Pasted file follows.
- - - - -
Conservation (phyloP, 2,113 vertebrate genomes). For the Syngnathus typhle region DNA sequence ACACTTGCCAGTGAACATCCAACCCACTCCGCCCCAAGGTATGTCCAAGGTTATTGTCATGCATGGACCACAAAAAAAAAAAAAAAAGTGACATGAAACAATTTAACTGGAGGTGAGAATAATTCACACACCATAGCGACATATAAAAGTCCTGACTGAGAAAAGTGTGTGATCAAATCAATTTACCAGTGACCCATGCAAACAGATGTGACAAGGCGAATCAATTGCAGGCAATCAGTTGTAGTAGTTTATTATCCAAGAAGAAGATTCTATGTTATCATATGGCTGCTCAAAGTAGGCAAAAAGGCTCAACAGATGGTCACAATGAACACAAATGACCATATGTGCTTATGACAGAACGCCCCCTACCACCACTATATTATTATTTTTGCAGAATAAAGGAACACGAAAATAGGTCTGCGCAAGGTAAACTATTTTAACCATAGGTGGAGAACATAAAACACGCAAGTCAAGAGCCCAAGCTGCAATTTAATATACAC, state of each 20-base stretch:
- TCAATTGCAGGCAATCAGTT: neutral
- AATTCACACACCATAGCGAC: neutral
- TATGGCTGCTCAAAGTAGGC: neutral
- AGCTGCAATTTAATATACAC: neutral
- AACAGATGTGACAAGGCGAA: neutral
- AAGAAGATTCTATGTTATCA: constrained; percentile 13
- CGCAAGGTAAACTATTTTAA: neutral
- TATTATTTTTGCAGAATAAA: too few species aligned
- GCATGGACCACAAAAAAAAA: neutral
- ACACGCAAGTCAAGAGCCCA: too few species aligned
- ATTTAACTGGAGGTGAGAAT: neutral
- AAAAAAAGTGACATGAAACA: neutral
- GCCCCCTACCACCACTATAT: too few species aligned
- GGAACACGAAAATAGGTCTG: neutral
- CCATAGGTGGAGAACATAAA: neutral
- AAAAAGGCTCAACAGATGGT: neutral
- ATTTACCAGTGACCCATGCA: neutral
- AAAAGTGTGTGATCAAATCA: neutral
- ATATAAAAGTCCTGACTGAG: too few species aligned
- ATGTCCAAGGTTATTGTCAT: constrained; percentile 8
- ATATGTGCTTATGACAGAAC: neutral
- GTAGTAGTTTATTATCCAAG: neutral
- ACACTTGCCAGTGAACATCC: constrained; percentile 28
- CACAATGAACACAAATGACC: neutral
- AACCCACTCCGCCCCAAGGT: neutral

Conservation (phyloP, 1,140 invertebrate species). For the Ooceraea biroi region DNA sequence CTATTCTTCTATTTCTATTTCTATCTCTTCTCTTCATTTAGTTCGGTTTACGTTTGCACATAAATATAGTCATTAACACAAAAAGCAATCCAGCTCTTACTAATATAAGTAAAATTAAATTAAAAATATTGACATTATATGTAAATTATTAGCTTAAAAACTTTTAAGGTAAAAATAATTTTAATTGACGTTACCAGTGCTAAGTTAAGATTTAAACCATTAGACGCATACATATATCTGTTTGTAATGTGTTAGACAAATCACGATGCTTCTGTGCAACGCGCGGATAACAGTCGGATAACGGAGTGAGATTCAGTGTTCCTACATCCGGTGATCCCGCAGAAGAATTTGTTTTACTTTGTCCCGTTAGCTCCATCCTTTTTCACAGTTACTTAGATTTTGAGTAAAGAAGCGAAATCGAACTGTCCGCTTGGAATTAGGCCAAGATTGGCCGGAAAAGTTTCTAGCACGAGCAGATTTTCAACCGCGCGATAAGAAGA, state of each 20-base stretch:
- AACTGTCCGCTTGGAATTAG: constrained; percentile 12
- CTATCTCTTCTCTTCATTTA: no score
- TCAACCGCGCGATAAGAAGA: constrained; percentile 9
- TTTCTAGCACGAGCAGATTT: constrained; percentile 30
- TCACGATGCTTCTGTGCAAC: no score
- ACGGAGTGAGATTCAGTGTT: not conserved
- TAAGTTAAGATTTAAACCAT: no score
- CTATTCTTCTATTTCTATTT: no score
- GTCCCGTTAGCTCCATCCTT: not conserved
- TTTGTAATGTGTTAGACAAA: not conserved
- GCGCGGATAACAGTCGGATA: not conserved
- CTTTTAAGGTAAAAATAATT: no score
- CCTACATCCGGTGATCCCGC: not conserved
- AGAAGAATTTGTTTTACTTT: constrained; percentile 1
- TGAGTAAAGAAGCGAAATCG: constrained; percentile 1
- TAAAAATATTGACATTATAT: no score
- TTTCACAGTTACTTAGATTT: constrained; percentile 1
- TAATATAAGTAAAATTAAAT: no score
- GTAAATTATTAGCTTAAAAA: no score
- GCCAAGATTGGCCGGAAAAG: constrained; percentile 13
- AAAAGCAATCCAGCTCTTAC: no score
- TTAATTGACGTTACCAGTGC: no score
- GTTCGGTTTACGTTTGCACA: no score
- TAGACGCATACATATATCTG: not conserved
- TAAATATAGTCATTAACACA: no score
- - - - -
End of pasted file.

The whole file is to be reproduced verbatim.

Conservation (phyloP, 2,113 vertebrate genomes). For the Syngnathus typhle region DNA sequence ACACTTGCCAGTGAACATCCAACCCACTCCGCCCCAAGGTATGTCCAAGGTTATTGTCATGCATGGACCACAAAAAAAAAAAAAAAAGTGACATGAAACAATTTAACTGGAGGTGAGAATAATTCACACACCATAGCGACATATAAAAGTCCTGACTGAGAAAAGTGTGTGATCAAATCAATTTACCAGTGACCCATGCAAACAGATGTGACAAGGCGAATCAATTGCAGGCAATCAGTTGTAGTAGTTTATTATCCAAGAAGAAGATTCTATGTTATCATATGGCTGCTCAAAGTAGGCAAAAAGGCTCAACAGATGGTCACAATGAACACAAATGACCATATGTGCTTATGACAGAACGCCCCCTACCACCACTATATTATTATTTTTGCAGAATAAAGGAACACGAAAATAGGTCTGCGCAAGGTAAACTATTTTAACCATAGGTGGAGAACATAAAACACGCAAGTCAAGAGCCCAAGCTGCAATTTAATATACAC, state of each 20-base stretch:
- TCAATTGCAGGCAATCAGTT: neutral
- AATTCACACACCATAGCGAC: neutral
- TATGGCTGCTCAAAGTAGGC: neutral
- AGCTGCAATTTAATATACAC: neutral
- AACAGATGTGACAAGGCGAA: neutral
- AAGAAGATTCTATGTTATCA: constrained; percentile 13
- CGCAAGGTAAACTATTTTAA: neutral
- TATTATTTTTGCAGAATAAA: too few species aligned
- GCATGGACCACAAAAAAAAA: neutral
- ACACGCAAGTCAAGAGCCCA: too few species aligned
- ATTTAACTGGAGGTGAGAAT: neutral
- AAAAAAAGTGACATGAAACA: neutral
- GCCCCCTACCACCACTATAT: too few species aligned
- GGAACACGAAAATAGGTCTG: neutral
- CCATAGGTGGAGAACATAAA: neutral
- AAAAAGGCTCAACAGATGGT: neutral
- ATTTACCAGTGACCCATGCA: neutral
- AAAAGTGTGTGATCAAATCA: neutral
- ATATAAAAGTCCTGACTGAG: too few species aligned
- ATGTCCAAGGTTATTGTCAT: constrained; percentile 8
- ATATGTGCTTATGACAGAAC: neutral
- GTAGTAGTTTATTATCCAAG: neutral
- ACACTTGCCAGTGAACATCC: constrained; percentile 28
- CACAATGAACACAAATGACC: neutral
- AACCCACTCCGCCCCAAGGT: neutral

Conservation (phyloP, 1,140 invertebrate species). For the Ooceraea biroi region DNA sequence CTATTCTTCTATTTCTATTTCTATCTCTTCTCTTCATTTAGTTCGGTTTACGTTTGCACATAAATATAGTCATTAACACAAAAAGCAATCCAGCTCTTACTAATATAAGTAAAATTAAATTAAAAATATTGACATTATATGTAAATTATTAGCTTAAAAACTTTTAAGGTAAAAATAATTTTAATTGACGTTACCAGTGCTAAGTTAAGATTTAAACCATTAGACGCATACATATATCTGTTTGTAATGTGTTAGACAAATCACGATGCTTCTGTGCAACGCGCGGATAACAGTCGGATAACGGAGTGAGATTCAGTGTTCCTACATCCGGTGATCCCGCAGAAGAATTTGTTTTACTTTGTCCCGTTAGCTCCATCCTTTTTCACAGTTACTTAGATTTTGAGTAAAGAAGCGAAATCGAACTGTCCGCTTGGAATTAGGCCAAGATTGGCCGGAAAAGTTTCTAGCACGAGCAGATTTTCAACCGCGCGATAAGAAGA, state of each 20-base stretch:
- AACTGTCCGCTTGGAATTAG: constrained; percentile 12
- CTATCTCTTCTCTTCATTTA: no score
- TCAACCGCGCGATAAGAAGA: constrained; percentile 9
- TTTCTAGCACGAGCAGATTT: constrained; percentile 30
- TCACGATGCTTCTGTGCAAC: no score
- ACGGAGTGAGATTCAGTGTT: not conserved
- TAAGTTAAGATTTAAACCAT: no score
- CTATTCTTCTATTTCTATTT: no score
- GTCCCGTTAGCTCCATCCTT: not conserved
- TTTGTAATGTGTTAGACAAA: not conserved
- GCGCGGATAACAGTCGGATA: not conserved
- CTTTTAAGGTAAAAATAATT: no score
- CCTACATCCGGTGATCCCGC: not conserved
- AGAAGAATTTGTTTTACTTT: constrained; percentile 1
- TGAGTAAAGAAGCGAAATCG: constrained; percentile 1
- TAAAAATATTGACATTATAT: no score
- TTTCACAGTTACTTAGATTT: constrained; percentile 1
- TAATATAAGTAAAATTAAAT: no score
- GTAAATTATTAGCTTAAAAA: no score
- GCCAAGATTGGCCGGAAAAG: constrained; percentile 13
- AAAAGCAATCCAGCTCTTAC: no score
- TTAATTGACGTTACCAGTGC: no score
- GTTCGGTTTACGTTTGCACA: no score
- TAGACGCATACATATATCTG: not conserved
- TAAATATAGTCATTAACACA: no score